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Tour de PEZ: Gord’s Last Day
Roadside St.9: The rain is bouncing off the hotel window; not great. We hit the A75 south from Clermont-Ferrand to Issoire – it’s drenched and each car throws up a wash of water. A day like this won’t be much fun for the riders if it stays wet, but we’re going to make the most of it regardless, our last day on this year’s Tour.

Issoire’s Hotel de Ville, built 1896, has been decked out in Tour bunting and looks very impressive, very imposing in the gloomy grey of the morning.

It probably seemed like a good idea to have the Tour village in a grassy, little park just of Place de Verdun when it was dry and sunny. Unfortunately, the guests are squelching and slipping around, and huddled under umbrellas. A bit of rain won’t stop us having a look around, though.

The comedians are doing their best to entertain the crowds with a backing music from the Bel Air Line trio, but I’m still not sure about the Arnie-like mask matching with the polka dots. The hot food stalls are being cleaned out of food faster than they can produce it. It’s not the sunny Tour the TV hopes for … yet.

The team buses are rolling down Avenue John Fitzgerald Kennedy and into the Place du Forail so it’s time to go and take a look before we bid adieu to the Tour for another year. The publicity caravan has been and gone and the kids are done up in Carrefour gear, but their real attention lies behind the tape, in the team buses. A pair of feet dangle in view on the Astana bus as the team talk goes on.

The very natty and very popular young French rider Arthur Vichot lolls about at the crowd barrier, shooting the breeze, and brandishing a hat covered in good wishes from fellow riders and fans. I could clearly see Arnold Jeannesson’s autograph on there.

It’s probably not the best idea to have a set of steep metal steps, slick enough when dry, for the sport’s elite athletes to climb as they sign on for their day’s work. Europcar took things very carefully on the way down.

Leopard-Trek arrive en masse to be presented with … something. Andy Schleck gets handed a plaque with a yellow number and doesn’t look too sure what to make of it. SaxoBank’s Brian Vandborg is equally intrigued and asks to see it as he leaves the sign-on.

Big brother Frank does know what the signing-on stage is for, giving the fans a big wave ahead of today’s feast of short, nasty hills.

A quick chat with the Sky team’s doctor, Richard Freeman, reveals that the guys are doing fine, but, like everyone else, are looking forward to the rest day tomorrow. They went from the high of Boasson Hagen (TDF) and Ian Stannard (Tour of Austria) winning stages on the same day to losing Wiggins inside 24 hours. “It was devastation. But he’s OK, he’s having his operation tomorrow. It was such a shame as he was in the form of his life.”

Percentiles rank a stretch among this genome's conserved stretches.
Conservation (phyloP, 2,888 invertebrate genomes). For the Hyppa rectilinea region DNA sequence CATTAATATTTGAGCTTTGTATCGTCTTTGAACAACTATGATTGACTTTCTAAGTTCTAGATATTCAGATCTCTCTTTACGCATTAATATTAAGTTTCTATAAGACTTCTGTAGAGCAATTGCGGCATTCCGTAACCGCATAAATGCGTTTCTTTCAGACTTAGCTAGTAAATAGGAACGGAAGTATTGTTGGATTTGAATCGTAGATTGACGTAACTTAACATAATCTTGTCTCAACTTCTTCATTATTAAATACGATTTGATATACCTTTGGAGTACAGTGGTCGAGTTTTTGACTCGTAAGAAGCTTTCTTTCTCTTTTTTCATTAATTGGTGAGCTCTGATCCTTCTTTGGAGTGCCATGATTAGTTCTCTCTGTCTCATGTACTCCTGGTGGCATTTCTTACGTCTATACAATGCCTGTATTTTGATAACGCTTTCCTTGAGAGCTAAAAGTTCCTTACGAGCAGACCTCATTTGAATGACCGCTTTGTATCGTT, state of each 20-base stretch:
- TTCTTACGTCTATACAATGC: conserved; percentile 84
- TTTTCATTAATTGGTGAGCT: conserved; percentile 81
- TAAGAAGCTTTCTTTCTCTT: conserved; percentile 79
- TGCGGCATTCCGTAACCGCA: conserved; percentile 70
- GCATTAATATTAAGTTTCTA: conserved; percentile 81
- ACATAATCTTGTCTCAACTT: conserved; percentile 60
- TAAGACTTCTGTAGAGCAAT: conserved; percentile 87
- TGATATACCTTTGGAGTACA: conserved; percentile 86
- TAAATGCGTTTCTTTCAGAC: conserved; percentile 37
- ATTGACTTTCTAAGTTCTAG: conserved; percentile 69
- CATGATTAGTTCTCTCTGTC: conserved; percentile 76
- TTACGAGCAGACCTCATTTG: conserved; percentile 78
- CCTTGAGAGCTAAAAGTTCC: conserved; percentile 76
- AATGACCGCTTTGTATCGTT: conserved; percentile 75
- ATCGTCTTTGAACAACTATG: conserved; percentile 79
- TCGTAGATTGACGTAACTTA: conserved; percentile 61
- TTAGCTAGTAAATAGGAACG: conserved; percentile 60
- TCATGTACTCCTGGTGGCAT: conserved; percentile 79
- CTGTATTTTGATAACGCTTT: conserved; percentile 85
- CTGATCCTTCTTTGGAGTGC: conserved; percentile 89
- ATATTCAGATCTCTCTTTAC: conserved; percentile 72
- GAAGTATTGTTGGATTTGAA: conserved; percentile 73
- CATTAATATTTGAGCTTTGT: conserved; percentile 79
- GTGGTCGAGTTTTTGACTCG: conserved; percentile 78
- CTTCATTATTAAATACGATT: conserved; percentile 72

We also had a brief chat about Juan Antonio Flecha who is in storming form and was aiming to do something today. It was all looking good until a France 2 TV car took both him and Hoogerland out, so more work for the doctor tonight, unfortunately.

Johan Mathis Somby and Mathias Pamer Somby (surname pronounced as in “the living dead”) have come all the way from Bergen to cheer on Thor Hushovd and Edvald Boasson Hagen. They told us that when EBH won his stage the other day and Thor was third, the Norwegian TV commentators were screaming: “We own cycling!” The guys, from CK Sotra (cycling club) are heading on holiday to Alicante, and their passion was rewarded with some bidons from a Team Sky mechanic.

I grabbed a quick word with Omega Pharma-Lotto’s Marcel Sieberg. Is today about looking after Jurgen Van Den Broeck or will Gilbert try something? “We hope both, but today is such a hard day to control, the stage is quite hard.”

His eminently photographable colleague Andre Greipel signs an autograph just down the barriers. “I’ll be working for both those guys (JVDB, Gilbert), but also for Andre, for sure. We’ll try to win a stage with him. The last big sprint he was very close, he was really strong that day and he’s in good shape.”

Handily enough, trawling through our pictures in the afternoon, we had Gilbert who started and finished with the green jersey, and Voeckler who took yellow on a very happy day for the French, at the podium together.

Today might be Thor Hushovd’s last day in yellow with a stack of climbs to come but he’s done a great stint as porteur de maillot jaune. When he comes to sign on, there is much whispering and giggling with Cadel Evans – like a pair of schoolboys!